Buying a car is one of the biggest purchases you will make so it’s important that it’s the right choice for you and your budget. Unfortunately though, once you’ve bought or financed the car, the payments don’t stop there. There are a number of costs associated with running a car too. The guide below looks at how much it could cost to own and run and car and how to budget for your next vehicle purchase.

Ways to buy a car

When it comes to buying a car, there are a few options you have. Whether you’re looking to purchase a car with cash or spread the cost with finance, it’s worth comparing both first.

Cash: When it comes to buying a car, cash is king. There are no additional fees to pay, you own the car straightaway, and you have more freedom when it comes to negotiating prices. The only stumbling block for buying with cash is that both new and used cars can cost thousands of pounds to buy. The cars you can buy may be limited by budget and it may mean you have to choose an older car to be able to afford to buy with cash alone.

Finance: Choosing to buy your next car on finance means that you can get a car and pay for it in monthly instalments. Your monthly payments will include any additional fees and interest and they can be spread over a number of years. You can get an idea of how much car finance could cost by using a car finance calculator UK to set your budget and loan term. Usually, you won’t own the car until the final payment has been made at the end of the deal and during this time it will instead belong to the lender. Car finance can be harder to obtain if you have a poor credit score and it’s always worth remembering that no car finance company can guarantee finance to everyone.

Deposit contribution: If you choose to go down the finance route, you should also consider the cost of a deposit at the start of your agreement. Whilst there are many cheap car finance deals with no deposit needed, it can be a requirement of some deals so it’s worth keeping in mind. A deposit contribution can also help to lower the loan amount as you are putting money towards the deal. This means you don’t have to borrow as much which can be favourable in the lender’s eyes. A lower loan amount can help to make your monthly payments more affordable or help you pay off your finance faster.

The cost of running a car

Once you’ve got the vehicle you want, it’s time to start thinking about how much your new car is going to cost to run.

Fuel costs: Depending on which type of fuel source you’ve chosen and how often you drive; your running costs will differ. Diesel cars tend to cost more to refuel but they can provide a higher MPG which means you are helping to save money. However, they are only as efficient when driven for many miles and won’t be as cost effective for short city journeys. Petrol cars tend to be cheap to buy and cheap to run and also is the most dominant fuel type amongst UK drivers. Electric cars can be the cheapest to recharge when compared to the price of petrol or diesel, but many drivers are still put off by their shorter electric range.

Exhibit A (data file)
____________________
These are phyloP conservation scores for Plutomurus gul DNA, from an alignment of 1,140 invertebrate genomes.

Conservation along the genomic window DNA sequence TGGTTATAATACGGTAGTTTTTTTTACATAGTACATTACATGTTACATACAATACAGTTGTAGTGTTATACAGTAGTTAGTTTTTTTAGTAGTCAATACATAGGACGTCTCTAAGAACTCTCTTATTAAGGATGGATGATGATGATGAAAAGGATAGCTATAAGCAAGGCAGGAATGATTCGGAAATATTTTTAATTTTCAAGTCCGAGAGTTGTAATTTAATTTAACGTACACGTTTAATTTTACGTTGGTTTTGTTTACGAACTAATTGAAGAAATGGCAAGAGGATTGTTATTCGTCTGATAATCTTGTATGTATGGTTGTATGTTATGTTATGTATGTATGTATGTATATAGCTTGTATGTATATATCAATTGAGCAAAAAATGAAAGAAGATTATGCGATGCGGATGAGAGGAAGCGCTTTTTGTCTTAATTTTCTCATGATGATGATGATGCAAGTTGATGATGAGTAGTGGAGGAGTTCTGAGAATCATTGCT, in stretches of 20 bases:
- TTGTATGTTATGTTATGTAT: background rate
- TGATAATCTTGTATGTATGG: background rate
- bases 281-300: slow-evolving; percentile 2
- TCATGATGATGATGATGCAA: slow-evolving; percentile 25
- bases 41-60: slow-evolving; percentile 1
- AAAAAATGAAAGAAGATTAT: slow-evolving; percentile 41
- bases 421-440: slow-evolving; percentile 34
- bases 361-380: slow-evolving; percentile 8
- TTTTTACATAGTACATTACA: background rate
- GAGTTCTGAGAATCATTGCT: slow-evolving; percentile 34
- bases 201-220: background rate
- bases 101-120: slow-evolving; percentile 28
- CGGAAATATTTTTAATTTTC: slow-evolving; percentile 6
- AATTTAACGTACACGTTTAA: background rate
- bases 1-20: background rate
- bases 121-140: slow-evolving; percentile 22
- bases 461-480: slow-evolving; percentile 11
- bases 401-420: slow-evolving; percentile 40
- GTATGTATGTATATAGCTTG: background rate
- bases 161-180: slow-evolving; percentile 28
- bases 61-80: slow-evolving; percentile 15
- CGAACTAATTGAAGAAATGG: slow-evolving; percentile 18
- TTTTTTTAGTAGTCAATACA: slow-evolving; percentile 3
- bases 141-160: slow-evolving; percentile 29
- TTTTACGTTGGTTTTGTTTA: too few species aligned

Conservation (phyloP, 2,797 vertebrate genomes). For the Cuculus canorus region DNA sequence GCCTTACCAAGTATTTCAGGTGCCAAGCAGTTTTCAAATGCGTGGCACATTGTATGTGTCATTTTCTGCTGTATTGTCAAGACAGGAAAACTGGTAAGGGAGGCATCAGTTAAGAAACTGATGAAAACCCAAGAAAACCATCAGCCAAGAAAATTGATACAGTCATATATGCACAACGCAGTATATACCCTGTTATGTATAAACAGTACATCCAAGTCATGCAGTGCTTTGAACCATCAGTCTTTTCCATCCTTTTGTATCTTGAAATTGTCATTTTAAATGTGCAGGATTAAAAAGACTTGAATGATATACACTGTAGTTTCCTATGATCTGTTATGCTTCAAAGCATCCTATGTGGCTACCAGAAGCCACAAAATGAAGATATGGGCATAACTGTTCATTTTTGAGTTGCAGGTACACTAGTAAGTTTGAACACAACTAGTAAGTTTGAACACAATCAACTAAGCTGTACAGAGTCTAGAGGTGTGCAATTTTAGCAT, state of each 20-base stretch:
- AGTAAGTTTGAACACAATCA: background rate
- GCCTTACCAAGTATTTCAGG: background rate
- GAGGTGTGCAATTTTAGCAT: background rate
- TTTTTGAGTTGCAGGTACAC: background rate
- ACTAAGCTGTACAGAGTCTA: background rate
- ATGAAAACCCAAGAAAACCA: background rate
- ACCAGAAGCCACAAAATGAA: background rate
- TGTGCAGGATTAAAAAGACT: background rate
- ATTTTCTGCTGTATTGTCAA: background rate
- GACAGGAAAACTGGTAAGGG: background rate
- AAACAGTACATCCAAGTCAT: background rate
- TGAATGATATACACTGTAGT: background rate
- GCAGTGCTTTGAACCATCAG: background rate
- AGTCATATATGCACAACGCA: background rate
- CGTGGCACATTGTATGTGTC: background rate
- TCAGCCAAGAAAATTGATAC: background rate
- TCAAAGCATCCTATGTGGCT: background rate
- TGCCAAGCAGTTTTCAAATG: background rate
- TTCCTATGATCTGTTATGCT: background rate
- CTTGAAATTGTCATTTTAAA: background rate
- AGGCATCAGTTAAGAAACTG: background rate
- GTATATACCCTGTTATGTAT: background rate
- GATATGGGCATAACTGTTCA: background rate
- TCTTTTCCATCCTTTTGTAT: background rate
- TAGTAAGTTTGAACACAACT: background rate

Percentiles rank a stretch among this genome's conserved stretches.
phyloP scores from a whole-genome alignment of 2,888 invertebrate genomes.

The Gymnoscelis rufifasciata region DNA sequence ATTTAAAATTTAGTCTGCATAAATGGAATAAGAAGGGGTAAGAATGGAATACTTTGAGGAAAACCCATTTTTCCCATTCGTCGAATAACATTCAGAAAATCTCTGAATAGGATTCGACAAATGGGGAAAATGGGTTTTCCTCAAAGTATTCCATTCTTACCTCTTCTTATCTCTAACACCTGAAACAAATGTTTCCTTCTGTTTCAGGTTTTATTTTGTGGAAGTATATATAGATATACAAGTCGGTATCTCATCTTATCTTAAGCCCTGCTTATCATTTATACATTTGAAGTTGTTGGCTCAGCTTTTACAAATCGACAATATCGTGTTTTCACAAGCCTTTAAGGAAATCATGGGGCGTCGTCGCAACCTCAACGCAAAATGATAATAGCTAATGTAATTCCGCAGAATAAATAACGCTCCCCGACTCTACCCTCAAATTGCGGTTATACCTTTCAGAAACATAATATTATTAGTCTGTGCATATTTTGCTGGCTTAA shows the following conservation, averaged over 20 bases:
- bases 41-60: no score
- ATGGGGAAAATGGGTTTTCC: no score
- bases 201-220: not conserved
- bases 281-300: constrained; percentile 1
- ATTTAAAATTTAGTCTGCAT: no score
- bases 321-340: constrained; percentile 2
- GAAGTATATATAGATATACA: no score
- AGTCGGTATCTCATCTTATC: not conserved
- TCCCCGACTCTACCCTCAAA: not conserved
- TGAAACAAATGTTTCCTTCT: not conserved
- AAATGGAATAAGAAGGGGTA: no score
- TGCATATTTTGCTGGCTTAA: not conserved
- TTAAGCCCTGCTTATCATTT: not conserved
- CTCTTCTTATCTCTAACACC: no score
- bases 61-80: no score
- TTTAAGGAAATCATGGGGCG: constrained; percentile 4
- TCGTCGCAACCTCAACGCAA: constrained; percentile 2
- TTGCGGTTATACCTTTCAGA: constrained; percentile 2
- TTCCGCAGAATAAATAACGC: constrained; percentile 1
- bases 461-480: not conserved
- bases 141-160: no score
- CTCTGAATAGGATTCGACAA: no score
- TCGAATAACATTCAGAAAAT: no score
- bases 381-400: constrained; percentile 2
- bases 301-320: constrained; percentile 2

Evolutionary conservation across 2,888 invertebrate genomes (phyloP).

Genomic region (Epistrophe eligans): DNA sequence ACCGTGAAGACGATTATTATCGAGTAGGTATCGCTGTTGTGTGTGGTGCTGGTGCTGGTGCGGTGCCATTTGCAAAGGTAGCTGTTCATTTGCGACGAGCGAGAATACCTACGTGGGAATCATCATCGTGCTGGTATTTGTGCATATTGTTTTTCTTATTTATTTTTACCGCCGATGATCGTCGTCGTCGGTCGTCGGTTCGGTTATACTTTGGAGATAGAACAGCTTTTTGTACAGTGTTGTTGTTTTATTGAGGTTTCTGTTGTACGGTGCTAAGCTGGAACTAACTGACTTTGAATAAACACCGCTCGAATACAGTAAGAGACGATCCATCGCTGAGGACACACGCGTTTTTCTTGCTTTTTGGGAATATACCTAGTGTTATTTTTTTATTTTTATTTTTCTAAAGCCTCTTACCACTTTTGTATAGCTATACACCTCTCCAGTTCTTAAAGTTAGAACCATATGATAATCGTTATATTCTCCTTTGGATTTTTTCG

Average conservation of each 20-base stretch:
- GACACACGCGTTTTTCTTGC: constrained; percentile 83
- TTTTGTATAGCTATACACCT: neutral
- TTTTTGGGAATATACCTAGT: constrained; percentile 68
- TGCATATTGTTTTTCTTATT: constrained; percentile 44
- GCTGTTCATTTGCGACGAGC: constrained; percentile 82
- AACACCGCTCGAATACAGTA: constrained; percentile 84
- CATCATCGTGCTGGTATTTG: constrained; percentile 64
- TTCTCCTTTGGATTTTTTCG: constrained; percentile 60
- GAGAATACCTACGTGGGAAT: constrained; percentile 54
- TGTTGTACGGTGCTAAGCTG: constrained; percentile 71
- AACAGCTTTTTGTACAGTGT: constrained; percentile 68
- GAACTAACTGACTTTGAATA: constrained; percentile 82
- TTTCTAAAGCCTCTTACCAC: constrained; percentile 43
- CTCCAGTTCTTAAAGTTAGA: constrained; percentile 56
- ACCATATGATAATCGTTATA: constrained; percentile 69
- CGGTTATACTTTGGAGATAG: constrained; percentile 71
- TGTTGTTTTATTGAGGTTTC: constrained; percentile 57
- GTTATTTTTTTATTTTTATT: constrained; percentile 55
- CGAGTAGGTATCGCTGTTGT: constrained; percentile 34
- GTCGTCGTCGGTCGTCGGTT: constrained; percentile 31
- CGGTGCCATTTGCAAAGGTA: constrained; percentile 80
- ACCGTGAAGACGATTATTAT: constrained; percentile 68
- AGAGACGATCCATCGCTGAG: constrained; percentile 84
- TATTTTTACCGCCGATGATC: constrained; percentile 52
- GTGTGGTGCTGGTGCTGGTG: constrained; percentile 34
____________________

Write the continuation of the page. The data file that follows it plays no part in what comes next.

Road tax: Road tax is a legal requirement for all cars in the UK and your vehicle will need to be taxed even if you are exempt from paying any money. Road tax rates are calculated by the cars fuel type, CO2 emissions and engine size. There are a number of road tax bands and different cars will fall into different categories, meaning they will cost more to tax than others.

MOT and servicing: Under UK law, each and every vehicle needs a valid MOT every year once it is 3 years old. A MOT helps to prove that the vehicle is road worthy and can’t be driven until it passes an MOT test. The average cost of an MOT in the UK is around £50 and will need to be paid each year that your car is on the road. Alternatively, there is no legal requirement to have your car serviced but it is recommended. A car service helps to keep your car in a safe, reliable, and fully functioning condition and should be performed every year or every 10,000 miles, whichever comes first. Servicing costs can vary based on the type of service you choose. For a basic service, the average cost is around £60 to £70 but a major service can set you back around £200-£400.